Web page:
Bad sushi is sort of like pornography: You know it when you see it, no rubric or definition necessary. The consumption of raw fish is an unwritten social contract between diner and restaurant, an act of trust and goodwill. To break it is to tear at the fabric of dining out, and to break it at a restaurant of Jellyfish’s intended caliber is hard to swallow.
Yet once you’ve gotten the piece of fish from plate to chopsticks to mouth, you have no choice but to do just that, even if it’s chewy, off-putting shrimp or a blunt cut of watery-tasting tuna. Even if it’s a pretty but sorrowful eel-omelette-tuna roll that lacks the textural contrasts—crunchy, smooth—that make maki so delightful. The balance of power shifts slightly to the diner when it comes to non-sushi dishes, but the restaurant has even less of a grip on these: The Signature Sour cocktail lacks necessary body, instead tasting like soupy egg whites; a tuna appetizer is dominated by punishing jalapeño heat; for dessert, there’s a dense, disastrous flan.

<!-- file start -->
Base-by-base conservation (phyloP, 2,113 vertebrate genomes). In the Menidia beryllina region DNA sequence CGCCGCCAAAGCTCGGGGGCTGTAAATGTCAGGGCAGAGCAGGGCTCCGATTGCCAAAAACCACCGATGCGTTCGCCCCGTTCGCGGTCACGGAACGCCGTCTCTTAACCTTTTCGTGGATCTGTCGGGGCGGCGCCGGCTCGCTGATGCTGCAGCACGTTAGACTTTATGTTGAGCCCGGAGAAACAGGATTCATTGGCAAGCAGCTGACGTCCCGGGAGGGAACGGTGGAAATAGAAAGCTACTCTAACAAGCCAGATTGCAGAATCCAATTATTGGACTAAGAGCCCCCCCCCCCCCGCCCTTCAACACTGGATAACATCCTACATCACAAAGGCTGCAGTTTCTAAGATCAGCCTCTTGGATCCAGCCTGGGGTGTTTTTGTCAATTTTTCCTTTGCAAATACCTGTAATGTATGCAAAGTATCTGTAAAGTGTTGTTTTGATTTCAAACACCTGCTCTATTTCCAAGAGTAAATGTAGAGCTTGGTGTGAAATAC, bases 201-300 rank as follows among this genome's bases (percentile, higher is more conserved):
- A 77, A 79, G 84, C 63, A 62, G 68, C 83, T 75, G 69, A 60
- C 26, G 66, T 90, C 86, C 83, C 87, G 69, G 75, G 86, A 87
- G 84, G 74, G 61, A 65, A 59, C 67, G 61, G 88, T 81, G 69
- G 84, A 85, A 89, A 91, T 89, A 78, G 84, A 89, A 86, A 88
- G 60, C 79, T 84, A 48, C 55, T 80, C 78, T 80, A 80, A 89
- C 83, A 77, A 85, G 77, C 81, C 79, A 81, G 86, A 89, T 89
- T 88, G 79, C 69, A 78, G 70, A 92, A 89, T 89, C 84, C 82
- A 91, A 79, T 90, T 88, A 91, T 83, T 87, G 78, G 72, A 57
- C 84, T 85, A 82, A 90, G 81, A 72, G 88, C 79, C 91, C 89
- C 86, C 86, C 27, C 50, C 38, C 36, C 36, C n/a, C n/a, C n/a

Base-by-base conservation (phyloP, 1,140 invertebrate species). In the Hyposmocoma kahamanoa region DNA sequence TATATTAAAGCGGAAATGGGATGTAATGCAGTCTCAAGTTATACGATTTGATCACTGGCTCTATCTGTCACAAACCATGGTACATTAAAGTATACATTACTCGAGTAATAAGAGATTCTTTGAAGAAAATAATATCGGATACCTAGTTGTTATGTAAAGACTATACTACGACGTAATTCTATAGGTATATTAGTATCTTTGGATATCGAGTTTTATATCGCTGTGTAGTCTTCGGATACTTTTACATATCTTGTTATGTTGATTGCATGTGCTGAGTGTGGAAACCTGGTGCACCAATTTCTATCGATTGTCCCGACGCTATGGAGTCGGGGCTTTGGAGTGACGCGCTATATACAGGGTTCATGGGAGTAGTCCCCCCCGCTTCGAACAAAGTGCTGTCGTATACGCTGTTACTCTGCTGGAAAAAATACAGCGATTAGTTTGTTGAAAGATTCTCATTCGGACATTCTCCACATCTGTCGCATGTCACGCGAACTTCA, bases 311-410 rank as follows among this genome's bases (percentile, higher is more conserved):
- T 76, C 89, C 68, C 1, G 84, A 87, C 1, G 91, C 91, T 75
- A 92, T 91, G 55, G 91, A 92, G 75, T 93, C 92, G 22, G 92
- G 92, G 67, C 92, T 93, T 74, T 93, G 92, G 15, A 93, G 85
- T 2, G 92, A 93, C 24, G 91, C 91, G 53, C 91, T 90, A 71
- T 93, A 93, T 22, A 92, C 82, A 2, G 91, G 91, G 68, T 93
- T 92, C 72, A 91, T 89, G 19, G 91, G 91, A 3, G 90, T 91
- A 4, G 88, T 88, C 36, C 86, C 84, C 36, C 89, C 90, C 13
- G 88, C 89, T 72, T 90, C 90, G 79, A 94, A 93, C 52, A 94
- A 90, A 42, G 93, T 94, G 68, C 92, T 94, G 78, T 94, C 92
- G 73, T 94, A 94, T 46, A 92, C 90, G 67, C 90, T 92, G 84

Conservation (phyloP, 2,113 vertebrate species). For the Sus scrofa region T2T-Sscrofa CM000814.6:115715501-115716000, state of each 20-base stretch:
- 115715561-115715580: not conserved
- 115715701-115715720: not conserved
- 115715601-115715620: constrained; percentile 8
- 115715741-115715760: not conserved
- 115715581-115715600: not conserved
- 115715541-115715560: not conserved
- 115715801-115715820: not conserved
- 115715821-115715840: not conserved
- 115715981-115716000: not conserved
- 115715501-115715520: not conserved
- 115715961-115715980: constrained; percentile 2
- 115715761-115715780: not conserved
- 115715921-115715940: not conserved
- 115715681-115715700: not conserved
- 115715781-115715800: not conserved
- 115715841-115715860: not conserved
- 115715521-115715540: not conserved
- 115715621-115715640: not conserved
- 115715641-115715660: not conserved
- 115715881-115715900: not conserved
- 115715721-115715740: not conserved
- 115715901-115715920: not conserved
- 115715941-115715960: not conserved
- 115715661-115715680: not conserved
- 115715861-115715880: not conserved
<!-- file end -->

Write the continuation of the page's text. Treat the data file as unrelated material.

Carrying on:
True, there is something eminently rad about Jellyfish as a space—its wild decor and posh address and designer uniforms. But gazing at my dining companion in its eerie, unflattering blue light, shivering from the restaurant’s icy temperature, it dawned on me that apparently no one had spent much time considering what it would be like to actually eat in it.